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Understanding the economic geography of commodity trade


Dr. Wouter Jacobs and Thomas van Bergen, ITMMA, University of Antwerp, Belgium

It is often argued that the competitiveness of ports depends on their ability to insert themselves in global supply chains. However, the influential role of commodity traders in managing these global supply chains is not well understood by port planners. The case for commodity trade is compelling. It is linked with the financial sector on the one hand and with production, storage and distribution on the other. And these activities do not necessarily need to be in each other’s proximity. Another

compelling reason to look at commodity trade is that access to, and control over, increasingly scarce commodities and contested supply routes are becoming more and more of a geopolitical concern. The aim of this research is therefore to understand the economic geography of commodity trade.

What is commodity trade?

Commodity trade is an investment strategy where goods (raw materials, production inputs) are traded instead of

stocks. Commodities traded are often goods of value, consistent in quality and produced in large volumes by different suppliers such as wheat, coffee, sugar, oil, ore and non-ferrous metals. The role of the commodity trader is to match supply with distant demand and negotiate a premium. In essence, the competitive advantage (the capacity to negotiate a premium) of the commodity trader is based upon its knowledge of and information on supplies, demand, quality, prices and risks. These factors

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A fictional transaction in oil: (Jacobs & Von Dongen, 2012; derived from Berne Declaration, 2011)

differ geographically. In order to take full advantage of these geographical differences, traders need to understand complex financial-economic instruments while at the same time need to carefully manage global logistics to ship the commodities on the right time to the market. This is what consultant Oliver Wyman calls ‘optionality’: “the ability to pay producers more than end users while selling more cheaply to end users than producers can afford”.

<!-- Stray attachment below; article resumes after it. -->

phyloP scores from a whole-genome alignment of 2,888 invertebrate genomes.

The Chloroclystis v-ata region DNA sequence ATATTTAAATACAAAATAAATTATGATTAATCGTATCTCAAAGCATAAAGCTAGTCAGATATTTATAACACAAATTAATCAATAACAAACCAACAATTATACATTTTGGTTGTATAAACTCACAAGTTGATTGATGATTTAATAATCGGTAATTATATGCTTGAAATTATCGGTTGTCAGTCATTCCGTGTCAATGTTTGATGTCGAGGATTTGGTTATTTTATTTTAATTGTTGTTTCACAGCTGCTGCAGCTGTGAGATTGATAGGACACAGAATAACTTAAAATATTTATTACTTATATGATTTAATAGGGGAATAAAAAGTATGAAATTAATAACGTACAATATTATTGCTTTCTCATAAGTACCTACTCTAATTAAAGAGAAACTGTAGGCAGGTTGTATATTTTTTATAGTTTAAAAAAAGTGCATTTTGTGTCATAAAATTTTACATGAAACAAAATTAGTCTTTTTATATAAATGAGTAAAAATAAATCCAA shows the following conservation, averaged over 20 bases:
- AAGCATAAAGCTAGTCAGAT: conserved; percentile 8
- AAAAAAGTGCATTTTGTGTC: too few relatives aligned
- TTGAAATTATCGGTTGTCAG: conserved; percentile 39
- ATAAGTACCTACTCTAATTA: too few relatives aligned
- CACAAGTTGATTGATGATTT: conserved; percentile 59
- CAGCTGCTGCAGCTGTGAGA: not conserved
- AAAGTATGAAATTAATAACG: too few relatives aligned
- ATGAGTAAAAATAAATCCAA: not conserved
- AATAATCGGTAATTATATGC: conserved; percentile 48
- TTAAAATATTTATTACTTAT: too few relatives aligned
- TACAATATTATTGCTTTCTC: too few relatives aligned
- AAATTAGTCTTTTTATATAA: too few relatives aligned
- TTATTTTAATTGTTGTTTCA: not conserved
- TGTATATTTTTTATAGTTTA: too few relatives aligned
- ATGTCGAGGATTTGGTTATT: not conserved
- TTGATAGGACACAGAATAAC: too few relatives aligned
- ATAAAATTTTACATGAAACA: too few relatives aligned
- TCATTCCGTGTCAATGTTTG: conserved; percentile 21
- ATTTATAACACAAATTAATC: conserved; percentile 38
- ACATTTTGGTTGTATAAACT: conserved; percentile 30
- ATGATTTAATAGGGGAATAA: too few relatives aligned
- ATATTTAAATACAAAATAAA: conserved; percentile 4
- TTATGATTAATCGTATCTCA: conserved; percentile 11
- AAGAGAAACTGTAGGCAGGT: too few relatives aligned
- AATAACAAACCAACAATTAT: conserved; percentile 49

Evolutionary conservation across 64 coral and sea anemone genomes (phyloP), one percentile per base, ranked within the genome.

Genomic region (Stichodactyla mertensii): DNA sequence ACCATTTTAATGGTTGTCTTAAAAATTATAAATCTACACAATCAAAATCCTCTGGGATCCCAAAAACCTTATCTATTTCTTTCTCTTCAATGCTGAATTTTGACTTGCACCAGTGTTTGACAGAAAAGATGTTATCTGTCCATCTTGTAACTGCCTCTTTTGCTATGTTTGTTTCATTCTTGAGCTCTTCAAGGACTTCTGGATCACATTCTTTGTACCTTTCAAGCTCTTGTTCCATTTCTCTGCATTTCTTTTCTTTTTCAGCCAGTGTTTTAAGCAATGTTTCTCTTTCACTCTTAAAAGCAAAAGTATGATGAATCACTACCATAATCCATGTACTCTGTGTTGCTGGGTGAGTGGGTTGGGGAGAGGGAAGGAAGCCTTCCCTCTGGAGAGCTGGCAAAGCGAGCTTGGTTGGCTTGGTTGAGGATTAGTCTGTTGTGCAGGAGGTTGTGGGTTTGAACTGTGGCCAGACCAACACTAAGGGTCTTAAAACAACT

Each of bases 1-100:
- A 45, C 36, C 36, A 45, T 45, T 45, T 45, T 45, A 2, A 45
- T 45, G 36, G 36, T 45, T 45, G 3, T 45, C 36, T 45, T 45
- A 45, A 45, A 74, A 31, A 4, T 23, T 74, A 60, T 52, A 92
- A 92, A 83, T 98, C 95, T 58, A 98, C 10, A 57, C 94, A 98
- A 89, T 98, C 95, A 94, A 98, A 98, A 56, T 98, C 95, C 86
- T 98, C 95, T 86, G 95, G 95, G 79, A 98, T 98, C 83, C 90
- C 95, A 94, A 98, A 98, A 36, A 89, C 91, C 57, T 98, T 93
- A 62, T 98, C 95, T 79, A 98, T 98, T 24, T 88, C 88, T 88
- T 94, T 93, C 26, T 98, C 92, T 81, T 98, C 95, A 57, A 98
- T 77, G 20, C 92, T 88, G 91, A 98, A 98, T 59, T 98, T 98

Who are the commodity traders?

There are two types of commodity traders. Firstly the ‘paper’ traders, those who speculate on price fluctuations without necessarily taking physical control of the commodities. They are typically banks, hedge funds and institutional investors such as pension funds or sovereign wealth funds. Secondly, there are the commodity houses that actually have physical ownership of the commodities and are responsible for shipping them to markets. This distinction is somewhat artificial as some banks, most notably Goldman Sachs and BNP Paribas, do actually own physical assets, while all the large commodity houses engage in paper trade to mitigate risks in price fluctuations, the so-called futures trade. This trade in futures actually has an indirect effect on ports. When future prices are higher than current ones, a situation known as ‘contango’ occurs and the traders have the incentive to store their commodities in tanks or warehouses that are often located in ports. Yet, when the futures price is lower than the price paid on the spot market (known as ‘backwardation’), then the traders want to sell immediately instead of storing the commodities.

The large commodity houses that have actual physical control over the commodities are relatively unknown to the public. They have been dubbed by press agency Reuters as ‘the trillion dollar club’ due to their large turnovers. Within agri-bulk related commodities the largest traders are referred to as the ABCD, which stands for the US companies ArcherDanielsMidland, Bunge Limited, Cargill and French- based Louis Dreyfus. In the oil and energy related business the biggest traders are Vitol, GlencoreXstrata, Trafigura, Gunvor, Mercuria and Koch Industries. In addition to these pure trading groups, some large producers mainly in the oil business such as Shell, BP and Total have also their own trading desks. And there are new global entrants, mainly from Asia and Russia. For example, Russian oil producer Rosneft recently took over the entire oil trading desk of the American bank Morgan Stanley.

How is commodity trade conducted?
Commodities are traded through spot markets and on commodity exchanges. The largest commodity exchanges are the Chicago Mercantile Exchange (CME), New York Mercantile Exchange (NYMEX) and the Intercontinental Exchange (ICE, the former International Petroleum Exchange based in London). There are also specialised exchanges such as the London Metals Exchange (LME) and London International Financial Futures and Options Exchange (LIFFE). The exchanges used to be places where the traders met face-to-face to buy and sell within so-called ‘calling pits’. During the mid-1990s however, these exchanges have become fully digitised allowing the trade to be conducted from more or less anywhere as long as one has access to the internet. More recently there has been a process of mergers and acquisitions. The most spectacular of these is the purchase of the NYSE- Euronext stock exchange by the ICE in 2012. Other recent examples are the takeover of the LME by the Hong Kong Exchange and of the NYMEX by the CME.